In short, the answer is it is extremely unlikely. Couples that cite adultery as a reason for their divorce often believe that, as one party feels cheated and betrayed, that party is entitled to a larger divorce settlement. This is not the case.
When the courts determine how a couple’s assets should be apportioned, they consider various factors laid out in s.25 of the Matrimonial Causes Act 1973. The relevant factor applicable to adultery is “the conduct of each of the parties” which has to be such that it would be “inequitable” for the courts to disregard it.
The bar for conduct to be taken into account is extremely high. The types of behaviour which may cross the threshold include domestic violence or attempted murder. As such, it is highly unlikely that the court would ever consider adultery as a factor which impacts the divorce settlement. Indeed, it is extremely rare that any reason for a divorce would ever be taken into account by the court when dividing assets.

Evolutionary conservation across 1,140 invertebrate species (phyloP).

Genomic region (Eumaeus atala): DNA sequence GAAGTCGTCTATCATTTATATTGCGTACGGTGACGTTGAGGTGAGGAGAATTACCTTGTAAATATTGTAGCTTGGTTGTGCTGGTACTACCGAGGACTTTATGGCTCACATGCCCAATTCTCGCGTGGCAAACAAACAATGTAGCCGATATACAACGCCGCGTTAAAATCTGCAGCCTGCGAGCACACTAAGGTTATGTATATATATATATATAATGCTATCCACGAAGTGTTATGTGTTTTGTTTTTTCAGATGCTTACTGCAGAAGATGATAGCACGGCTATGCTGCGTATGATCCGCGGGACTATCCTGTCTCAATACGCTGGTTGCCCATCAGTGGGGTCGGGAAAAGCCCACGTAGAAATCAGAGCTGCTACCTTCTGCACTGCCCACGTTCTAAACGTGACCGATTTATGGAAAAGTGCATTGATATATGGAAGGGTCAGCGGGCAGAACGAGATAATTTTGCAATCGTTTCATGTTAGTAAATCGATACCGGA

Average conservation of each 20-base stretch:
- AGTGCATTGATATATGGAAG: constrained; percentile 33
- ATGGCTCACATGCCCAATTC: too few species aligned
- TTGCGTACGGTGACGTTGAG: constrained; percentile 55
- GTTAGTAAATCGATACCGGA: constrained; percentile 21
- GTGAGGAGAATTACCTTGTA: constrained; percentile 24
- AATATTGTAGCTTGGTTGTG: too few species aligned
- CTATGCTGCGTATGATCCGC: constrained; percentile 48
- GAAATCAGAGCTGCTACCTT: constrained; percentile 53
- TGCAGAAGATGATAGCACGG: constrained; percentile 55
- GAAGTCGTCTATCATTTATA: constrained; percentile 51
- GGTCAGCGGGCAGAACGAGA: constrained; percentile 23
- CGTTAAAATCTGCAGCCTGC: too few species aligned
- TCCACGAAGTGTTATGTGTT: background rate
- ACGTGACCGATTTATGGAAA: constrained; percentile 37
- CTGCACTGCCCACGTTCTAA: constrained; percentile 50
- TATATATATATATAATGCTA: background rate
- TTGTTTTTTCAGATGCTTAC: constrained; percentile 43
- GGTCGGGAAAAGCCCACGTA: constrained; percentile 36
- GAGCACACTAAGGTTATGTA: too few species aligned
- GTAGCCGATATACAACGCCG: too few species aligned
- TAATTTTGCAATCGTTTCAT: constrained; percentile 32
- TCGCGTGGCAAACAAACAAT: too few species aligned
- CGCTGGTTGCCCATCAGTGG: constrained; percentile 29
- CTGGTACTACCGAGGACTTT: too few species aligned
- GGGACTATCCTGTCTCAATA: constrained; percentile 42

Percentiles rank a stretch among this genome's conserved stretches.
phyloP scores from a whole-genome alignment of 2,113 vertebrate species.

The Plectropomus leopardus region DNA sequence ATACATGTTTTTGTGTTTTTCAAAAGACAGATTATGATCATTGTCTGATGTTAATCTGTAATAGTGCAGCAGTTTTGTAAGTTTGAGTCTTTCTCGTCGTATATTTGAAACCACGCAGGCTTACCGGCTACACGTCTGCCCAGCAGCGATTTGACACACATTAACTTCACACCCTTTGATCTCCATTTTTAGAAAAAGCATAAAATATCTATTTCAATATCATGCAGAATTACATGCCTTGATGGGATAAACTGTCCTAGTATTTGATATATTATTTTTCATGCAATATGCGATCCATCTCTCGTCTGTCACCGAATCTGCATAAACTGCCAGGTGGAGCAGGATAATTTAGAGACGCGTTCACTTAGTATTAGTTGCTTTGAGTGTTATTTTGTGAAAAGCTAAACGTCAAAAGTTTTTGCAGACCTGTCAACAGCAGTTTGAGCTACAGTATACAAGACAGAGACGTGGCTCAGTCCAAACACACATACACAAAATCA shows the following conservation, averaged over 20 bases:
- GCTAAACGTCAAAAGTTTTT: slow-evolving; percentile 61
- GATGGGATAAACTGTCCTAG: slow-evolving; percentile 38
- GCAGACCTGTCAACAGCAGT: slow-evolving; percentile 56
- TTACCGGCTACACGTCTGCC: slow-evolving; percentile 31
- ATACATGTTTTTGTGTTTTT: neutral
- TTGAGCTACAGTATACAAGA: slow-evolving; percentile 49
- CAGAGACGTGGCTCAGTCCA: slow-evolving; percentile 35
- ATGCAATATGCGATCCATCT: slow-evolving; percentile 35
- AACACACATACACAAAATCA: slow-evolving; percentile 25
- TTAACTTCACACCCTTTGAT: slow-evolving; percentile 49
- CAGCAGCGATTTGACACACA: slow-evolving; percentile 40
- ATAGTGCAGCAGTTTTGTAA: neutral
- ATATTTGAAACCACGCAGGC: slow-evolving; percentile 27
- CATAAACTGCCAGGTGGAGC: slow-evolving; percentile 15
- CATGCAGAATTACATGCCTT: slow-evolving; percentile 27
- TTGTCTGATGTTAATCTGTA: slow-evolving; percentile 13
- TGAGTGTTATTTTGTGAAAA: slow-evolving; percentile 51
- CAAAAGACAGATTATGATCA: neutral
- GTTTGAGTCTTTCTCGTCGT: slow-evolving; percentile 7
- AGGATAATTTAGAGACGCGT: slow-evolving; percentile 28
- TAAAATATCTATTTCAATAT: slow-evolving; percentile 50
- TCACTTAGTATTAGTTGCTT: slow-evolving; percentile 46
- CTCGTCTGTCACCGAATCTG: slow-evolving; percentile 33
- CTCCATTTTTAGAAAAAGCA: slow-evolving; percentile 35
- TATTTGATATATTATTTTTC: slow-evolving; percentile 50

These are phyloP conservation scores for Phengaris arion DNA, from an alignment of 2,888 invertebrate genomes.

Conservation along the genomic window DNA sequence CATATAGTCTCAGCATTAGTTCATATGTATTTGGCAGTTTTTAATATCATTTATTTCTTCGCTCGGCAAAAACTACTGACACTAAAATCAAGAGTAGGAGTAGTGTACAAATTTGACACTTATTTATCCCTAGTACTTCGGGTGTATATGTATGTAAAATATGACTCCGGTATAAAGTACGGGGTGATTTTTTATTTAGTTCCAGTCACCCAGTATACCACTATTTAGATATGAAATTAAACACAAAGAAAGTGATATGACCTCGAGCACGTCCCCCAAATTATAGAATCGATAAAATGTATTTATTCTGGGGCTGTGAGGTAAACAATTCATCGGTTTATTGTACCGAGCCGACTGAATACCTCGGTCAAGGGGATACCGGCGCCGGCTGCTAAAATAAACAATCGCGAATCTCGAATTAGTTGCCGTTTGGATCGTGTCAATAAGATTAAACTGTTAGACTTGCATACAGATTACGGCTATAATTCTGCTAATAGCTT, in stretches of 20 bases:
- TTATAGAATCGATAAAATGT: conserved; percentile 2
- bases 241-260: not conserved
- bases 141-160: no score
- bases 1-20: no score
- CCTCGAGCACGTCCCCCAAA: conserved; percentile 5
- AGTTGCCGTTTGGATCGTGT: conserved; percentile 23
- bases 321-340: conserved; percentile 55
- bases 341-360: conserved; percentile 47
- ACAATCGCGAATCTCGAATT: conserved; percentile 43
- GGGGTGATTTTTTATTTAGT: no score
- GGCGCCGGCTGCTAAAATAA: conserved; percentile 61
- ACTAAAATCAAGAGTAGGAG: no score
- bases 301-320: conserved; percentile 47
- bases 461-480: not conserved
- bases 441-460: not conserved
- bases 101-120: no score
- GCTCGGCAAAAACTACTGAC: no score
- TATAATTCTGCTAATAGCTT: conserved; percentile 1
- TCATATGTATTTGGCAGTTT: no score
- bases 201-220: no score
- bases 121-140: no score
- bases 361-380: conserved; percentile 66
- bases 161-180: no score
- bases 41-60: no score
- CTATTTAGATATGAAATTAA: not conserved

The court’s role is not to pass moral judgments on individuals, but rather to bring about the fairest outcome to enable both parties to move on with their lives.
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